Presentation on theme: "Learning Objectives: To know the role of the kidney To be able to label a diagram of the human excretory system To be able to label a section through the."— Presentation transcript:
Learning Objectives: To know the role of the kidney To be able to label a diagram of the human excretory system To be able to label a section through the kidney and a nephron To understand the role of ADH and interpret data about the presence of substances during the passage through the kidney
To regulate the volume and composition of body fluids, removing waste products from the body and expelling the waste and excess water from the body in the form of urine.
Your kidneys remove the poisonous substances which your cells produce. Our bodies break down the protein in our food into amino acids. The diagram shows what happens to these amino acids: Amino acids in blood Protein in your cells Urea in your blood Some are used for growth and repair Some are not used – they are broken down in the liver
Urea is made in the liver from amino acids. Urea is a poisonous substance. Your kidneys remove it from your blood. They also remove excess salt (ions) from your blood. The urea and salts are dissolved in water to make a liquid called urine.
The kidneys filter about 1.3 litres of blood a minute. All the body’s blood flows through the kidneys every 10 minutes, so blood is filtered 150 times a day.
The renal artery carries ‘dirty’ blood (with waste) into the kidneys The renal vein carries cleaned blood away from the kidneys The bladder is a bag that stores urine Ureters are tubes which carry urine to the bladder The urethra is a tube which carries urine out of your body The kidneys remove urea and other waste The sphincter is a ring of muscle that keeps the bladder closed until you go to the toilet
‘Dirty blood’ Bowman’s Capsule Useful substances are reabsorbed into the blood Urine (urea and water) Urine ‘Cleaned blood’ Capillary Tubule Urine goes to the bladder Useful substances Urine The diagram below shows a flattened section of the nephron
‘Dirty blood’ Bowman’s Capsule Useful substances are reabsorbed into the blood Urine (urea and water) Urine ‘Cleaned blood’ Capillary Tubule Urine goes to the bladder Useful substances Urine Blood is filtered through the capillary knot. Nearly all the blood except red cells filters through into the nephron The liquid in the nephron contains useful substances like glucose and vitamins. These are then absorbed back into the blood (reabsorbed). The liquid left in the nephron is urine. It contains urea and water and other unwanted substances. It then goes through the collecting duct and ureters to the bladder.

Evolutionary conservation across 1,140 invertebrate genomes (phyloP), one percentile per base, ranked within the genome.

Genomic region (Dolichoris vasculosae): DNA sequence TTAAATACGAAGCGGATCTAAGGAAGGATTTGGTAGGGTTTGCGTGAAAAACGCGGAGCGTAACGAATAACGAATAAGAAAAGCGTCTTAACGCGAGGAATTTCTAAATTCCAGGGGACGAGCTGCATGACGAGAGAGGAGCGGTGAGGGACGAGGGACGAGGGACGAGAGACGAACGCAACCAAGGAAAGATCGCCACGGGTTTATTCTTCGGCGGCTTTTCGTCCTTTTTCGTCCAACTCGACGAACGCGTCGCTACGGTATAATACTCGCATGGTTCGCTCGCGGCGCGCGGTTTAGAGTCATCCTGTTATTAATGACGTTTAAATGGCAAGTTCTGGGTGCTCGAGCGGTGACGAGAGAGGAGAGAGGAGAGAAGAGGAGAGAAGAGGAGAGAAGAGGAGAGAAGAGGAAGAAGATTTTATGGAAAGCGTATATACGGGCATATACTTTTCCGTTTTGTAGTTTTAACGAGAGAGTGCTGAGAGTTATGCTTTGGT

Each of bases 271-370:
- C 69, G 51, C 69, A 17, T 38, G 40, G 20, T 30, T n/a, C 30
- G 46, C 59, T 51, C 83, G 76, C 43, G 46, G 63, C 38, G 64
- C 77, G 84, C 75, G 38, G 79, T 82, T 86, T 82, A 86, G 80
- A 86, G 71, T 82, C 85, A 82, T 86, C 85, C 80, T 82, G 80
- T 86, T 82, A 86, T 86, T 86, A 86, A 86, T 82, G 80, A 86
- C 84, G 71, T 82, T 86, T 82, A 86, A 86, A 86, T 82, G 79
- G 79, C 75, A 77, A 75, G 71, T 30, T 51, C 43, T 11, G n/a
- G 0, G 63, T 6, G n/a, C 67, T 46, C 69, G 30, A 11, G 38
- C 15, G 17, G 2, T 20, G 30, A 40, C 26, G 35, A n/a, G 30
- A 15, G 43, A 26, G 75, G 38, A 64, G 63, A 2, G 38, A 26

Complete the postcard to explain your journey through the excretory system. You are a water molecule travelling through the blood. Celia Ciliated Epithelial Cells Urinary Tract Front of Postcard Back of Postcard Dear Celia the Ciliated Epithelial Cell, I have been on the most incredible journey! It all started when… Wish you were here…
If there is too little water in your blood then the body detects this and the pituitary gland produces anti-diuretic hormone (ADH). ADH increases the permeability of the tubules, and allows the kidneys to reabsorb more water, making a more concentrated urine. The more ADH, the more concentrated the urine.
Too much water in body Too little water in body Water in urine Urine colour Presence of ADH A littleYellow ColourlessA lot Drag the boxes below to complete the table More ADH Less ADH
Time after drinking (mins) Volume of urine (ml)Salt concentration (ml) ------ normal level
Produce a leaflet for someone with a kidney problem, outlining the advantages and disadvantages of the use of dialysis or transplantation. Remember to use science to explain the procedures and remember to use more than 2 sources of information to improve the reliability.
To know the role of the kidney To be able to label a diagram of the human excretory system To be able to label a section through the kidney and a nephron To understand the role of ADH and interpret data about the presence of substances during the passage through the kidney Learning outcomes
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